In the vast majority of cases, psychologists cannot prescribe medications to their patients. However, there has been a recent push in several states to grant psychologists prescribing privileges and there are actually already a few places where psychologists do have prescribing privileges.
Psychologists are able to prescribe medications in the military and the Indian Health Service as well as in Louisiana, New Mexico and Illinois.
Professional psychologists gained prescribing privileges in New Mexico in 2002 and in Louisiana in 2004.
In 2014, Illinois became the third state to grant prescribing powers to psychologists who hold appropriate training. In such cases, psychologists are required to receive proper training and are permitted to prescribe certain medicines used in the treatment of mental disorders.
What Training Do Prescribing Psychologists Have?
What kind of training is needed? In Louisiana, for example, psychologists who want to gain prescribing powers must complete a post-doctoral master's degree in clinical psychopharmacology, pass a board-recognized national exam, and hold a certificate of responsibility from the Louisiana State Board of Examiners of Psychologists.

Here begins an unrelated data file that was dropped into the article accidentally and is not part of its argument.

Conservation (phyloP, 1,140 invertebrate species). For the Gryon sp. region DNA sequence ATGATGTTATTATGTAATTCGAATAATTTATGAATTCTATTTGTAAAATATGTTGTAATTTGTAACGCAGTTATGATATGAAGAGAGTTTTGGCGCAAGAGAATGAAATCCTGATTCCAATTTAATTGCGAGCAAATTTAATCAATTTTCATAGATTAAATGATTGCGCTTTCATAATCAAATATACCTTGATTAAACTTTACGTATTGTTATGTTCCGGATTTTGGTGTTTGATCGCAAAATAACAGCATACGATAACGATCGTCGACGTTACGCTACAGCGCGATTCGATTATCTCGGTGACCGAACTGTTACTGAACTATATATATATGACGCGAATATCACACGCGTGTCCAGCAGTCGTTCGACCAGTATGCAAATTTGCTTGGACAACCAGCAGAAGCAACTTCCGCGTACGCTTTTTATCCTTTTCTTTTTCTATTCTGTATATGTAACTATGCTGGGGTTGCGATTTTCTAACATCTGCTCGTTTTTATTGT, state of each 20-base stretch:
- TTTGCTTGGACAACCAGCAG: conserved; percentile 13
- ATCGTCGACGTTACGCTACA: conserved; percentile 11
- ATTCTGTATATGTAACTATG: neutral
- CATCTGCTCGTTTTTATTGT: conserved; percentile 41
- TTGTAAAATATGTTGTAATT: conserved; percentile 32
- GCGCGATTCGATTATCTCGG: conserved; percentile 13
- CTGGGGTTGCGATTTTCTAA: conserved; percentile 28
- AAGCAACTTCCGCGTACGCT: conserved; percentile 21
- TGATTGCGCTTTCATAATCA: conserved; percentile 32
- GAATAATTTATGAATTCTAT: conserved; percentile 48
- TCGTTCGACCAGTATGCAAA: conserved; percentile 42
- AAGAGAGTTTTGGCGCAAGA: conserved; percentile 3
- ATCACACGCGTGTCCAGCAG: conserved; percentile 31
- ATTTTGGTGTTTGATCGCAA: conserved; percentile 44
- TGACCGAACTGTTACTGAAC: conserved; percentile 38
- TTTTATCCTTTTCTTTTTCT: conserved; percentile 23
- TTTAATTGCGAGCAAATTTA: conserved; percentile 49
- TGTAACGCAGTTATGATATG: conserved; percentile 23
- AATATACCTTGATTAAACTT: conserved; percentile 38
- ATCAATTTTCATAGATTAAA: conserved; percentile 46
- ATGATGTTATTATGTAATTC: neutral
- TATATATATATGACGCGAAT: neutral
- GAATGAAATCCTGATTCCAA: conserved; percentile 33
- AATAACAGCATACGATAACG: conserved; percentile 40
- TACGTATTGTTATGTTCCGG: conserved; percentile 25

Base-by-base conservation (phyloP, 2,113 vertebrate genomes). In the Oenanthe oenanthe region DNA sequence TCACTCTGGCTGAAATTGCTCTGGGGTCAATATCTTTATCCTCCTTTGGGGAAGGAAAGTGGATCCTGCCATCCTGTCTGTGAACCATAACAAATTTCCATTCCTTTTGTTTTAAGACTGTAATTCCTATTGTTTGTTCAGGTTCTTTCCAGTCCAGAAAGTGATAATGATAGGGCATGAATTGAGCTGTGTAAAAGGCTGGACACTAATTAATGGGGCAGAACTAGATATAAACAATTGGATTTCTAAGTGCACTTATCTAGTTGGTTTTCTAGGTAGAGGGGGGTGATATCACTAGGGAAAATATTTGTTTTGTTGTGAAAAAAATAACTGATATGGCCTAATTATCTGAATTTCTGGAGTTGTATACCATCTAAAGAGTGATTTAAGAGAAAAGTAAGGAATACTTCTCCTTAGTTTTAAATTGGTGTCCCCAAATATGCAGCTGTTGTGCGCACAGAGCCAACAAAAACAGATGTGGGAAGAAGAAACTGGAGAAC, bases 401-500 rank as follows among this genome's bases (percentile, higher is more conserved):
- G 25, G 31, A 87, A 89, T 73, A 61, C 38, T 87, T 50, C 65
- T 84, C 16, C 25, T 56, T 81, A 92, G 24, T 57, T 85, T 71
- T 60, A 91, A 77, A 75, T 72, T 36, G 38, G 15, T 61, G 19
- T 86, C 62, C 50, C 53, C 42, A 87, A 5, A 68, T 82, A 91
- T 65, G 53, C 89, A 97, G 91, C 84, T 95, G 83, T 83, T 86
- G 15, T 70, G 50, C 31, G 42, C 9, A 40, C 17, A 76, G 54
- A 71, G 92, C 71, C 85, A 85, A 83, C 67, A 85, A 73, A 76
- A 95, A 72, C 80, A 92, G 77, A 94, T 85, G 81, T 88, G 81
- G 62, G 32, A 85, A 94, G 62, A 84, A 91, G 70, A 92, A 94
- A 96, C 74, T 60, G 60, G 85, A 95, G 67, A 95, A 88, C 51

- In Louisiana: Psychologists must first complete a post-doctoral master's degree in clinical psychopharmacology before they can prescribe medications.
- In New Mexico: Psychologists must complete 450 hours of didactic training and 400 hours of supervised practice in psychopharmacology.
- In Illinois: Psychologists must received specialized training in psychopharmacology. In addition to this training, they must complete a supervised clinical rotation that lasts 14 months and covers a variety of settings including hospitals, prisons, and mental health clinics.
Psychologists are not the only non-physicians who have been granted prescribing rights. Advanced psychiatric nurses also have limited prescribing powers in at least 40 different states.
Arguments for Prescribing Privileges
Supporters of prescribing rights for psychologists include the National Alliance of Professional Psychology Providers. Advocates suggest that psychologists should be allowed to write prescriptions for a number of different reasons.
Today, physicians prescribe approximately 70 percent of psychiatric medications even though they often have limited training and experience with mental illness. Proponents suggest that many people would be better served by a psychologist who can also utilize other treatment strategies outside of pharmacological interventions.
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